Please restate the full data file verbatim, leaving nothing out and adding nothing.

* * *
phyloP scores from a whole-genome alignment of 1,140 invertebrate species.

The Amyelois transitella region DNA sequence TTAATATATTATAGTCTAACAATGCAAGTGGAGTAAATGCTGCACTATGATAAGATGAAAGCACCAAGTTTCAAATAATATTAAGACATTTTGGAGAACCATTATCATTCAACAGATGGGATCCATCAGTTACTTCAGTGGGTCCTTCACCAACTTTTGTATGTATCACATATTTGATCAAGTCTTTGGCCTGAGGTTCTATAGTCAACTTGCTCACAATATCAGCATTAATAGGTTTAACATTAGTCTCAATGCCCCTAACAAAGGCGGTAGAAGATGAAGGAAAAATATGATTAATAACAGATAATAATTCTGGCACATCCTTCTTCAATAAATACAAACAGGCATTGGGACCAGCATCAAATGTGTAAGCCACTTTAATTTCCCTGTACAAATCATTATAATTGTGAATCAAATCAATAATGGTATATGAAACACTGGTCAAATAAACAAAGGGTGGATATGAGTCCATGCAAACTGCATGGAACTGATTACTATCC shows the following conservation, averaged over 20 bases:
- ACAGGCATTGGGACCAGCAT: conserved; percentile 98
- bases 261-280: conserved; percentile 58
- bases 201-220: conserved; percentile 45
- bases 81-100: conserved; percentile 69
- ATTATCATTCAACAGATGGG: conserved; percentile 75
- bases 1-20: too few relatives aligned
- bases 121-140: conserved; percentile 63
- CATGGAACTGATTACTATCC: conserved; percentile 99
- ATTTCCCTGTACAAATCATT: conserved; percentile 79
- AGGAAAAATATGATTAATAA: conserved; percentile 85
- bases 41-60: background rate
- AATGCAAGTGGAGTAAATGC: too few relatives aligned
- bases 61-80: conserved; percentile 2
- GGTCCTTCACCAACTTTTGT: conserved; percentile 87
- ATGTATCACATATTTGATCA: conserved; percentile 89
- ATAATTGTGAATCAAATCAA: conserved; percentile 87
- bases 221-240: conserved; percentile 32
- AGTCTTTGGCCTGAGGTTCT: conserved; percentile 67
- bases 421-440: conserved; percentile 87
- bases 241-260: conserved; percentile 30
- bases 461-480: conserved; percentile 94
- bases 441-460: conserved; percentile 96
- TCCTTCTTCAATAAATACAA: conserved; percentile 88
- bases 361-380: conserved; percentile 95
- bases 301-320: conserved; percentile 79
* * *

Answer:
phyloP scores from a whole-genome alignment of 1,140 invertebrate species.

The Amyelois transitella region DNA sequence TTAATATATTATAGTCTAACAATGCAAGTGGAGTAAATGCTGCACTATGATAAGATGAAAGCACCAAGTTTCAAATAATATTAAGACATTTTGGAGAACCATTATCATTCAACAGATGGGATCCATCAGTTACTTCAGTGGGTCCTTCACCAACTTTTGTATGTATCACATATTTGATCAAGTCTTTGGCCTGAGGTTCTATAGTCAACTTGCTCACAATATCAGCATTAATAGGTTTAACATTAGTCTCAATGCCCCTAACAAAGGCGGTAGAAGATGAAGGAAAAATATGATTAATAACAGATAATAATTCTGGCACATCCTTCTTCAATAAATACAAACAGGCATTGGGACCAGCATCAAATGTGTAAGCCACTTTAATTTCCCTGTACAAATCATTATAATTGTGAATCAAATCAATAATGGTATATGAAACACTGGTCAAATAAACAAAGGGTGGATATGAGTCCATGCAAACTGCATGGAACTGATTACTATCC shows the following conservation, averaged over 20 bases:
- ACAGGCATTGGGACCAGCAT: conserved; percentile 98
- bases 261-280: conserved; percentile 58
- bases 201-220: conserved; percentile 45
- bases 81-100: conserved; percentile 69
- ATTATCATTCAACAGATGGG: conserved; percentile 75
- bases 1-20: too few relatives aligned
- bases 121-140: conserved; percentile 63
- CATGGAACTGATTACTATCC: conserved; percentile 99
- ATTTCCCTGTACAAATCATT: conserved; percentile 79
- AGGAAAAATATGATTAATAA: conserved; percentile 85
- bases 41-60: background rate
- AATGCAAGTGGAGTAAATGC: too few relatives aligned
- bases 61-80: conserved; percentile 2
- GGTCCTTCACCAACTTTTGT: conserved; percentile 87
- ATGTATCACATATTTGATCA: conserved; percentile 89
- ATAATTGTGAATCAAATCAA: conserved; percentile 87
- bases 221-240: conserved; percentile 32
- AGTCTTTGGCCTGAGGTTCT: conserved; percentile 67
- bases 421-440: conserved; percentile 87
- bases 241-260: conserved; percentile 30
- bases 461-480: conserved; percentile 94
- bases 441-460: conserved; percentile 96
- TCCTTCTTCAATAAATACAA: conserved; percentile 88
- bases 361-380: conserved; percentile 95
- bases 301-320: conserved; percentile 79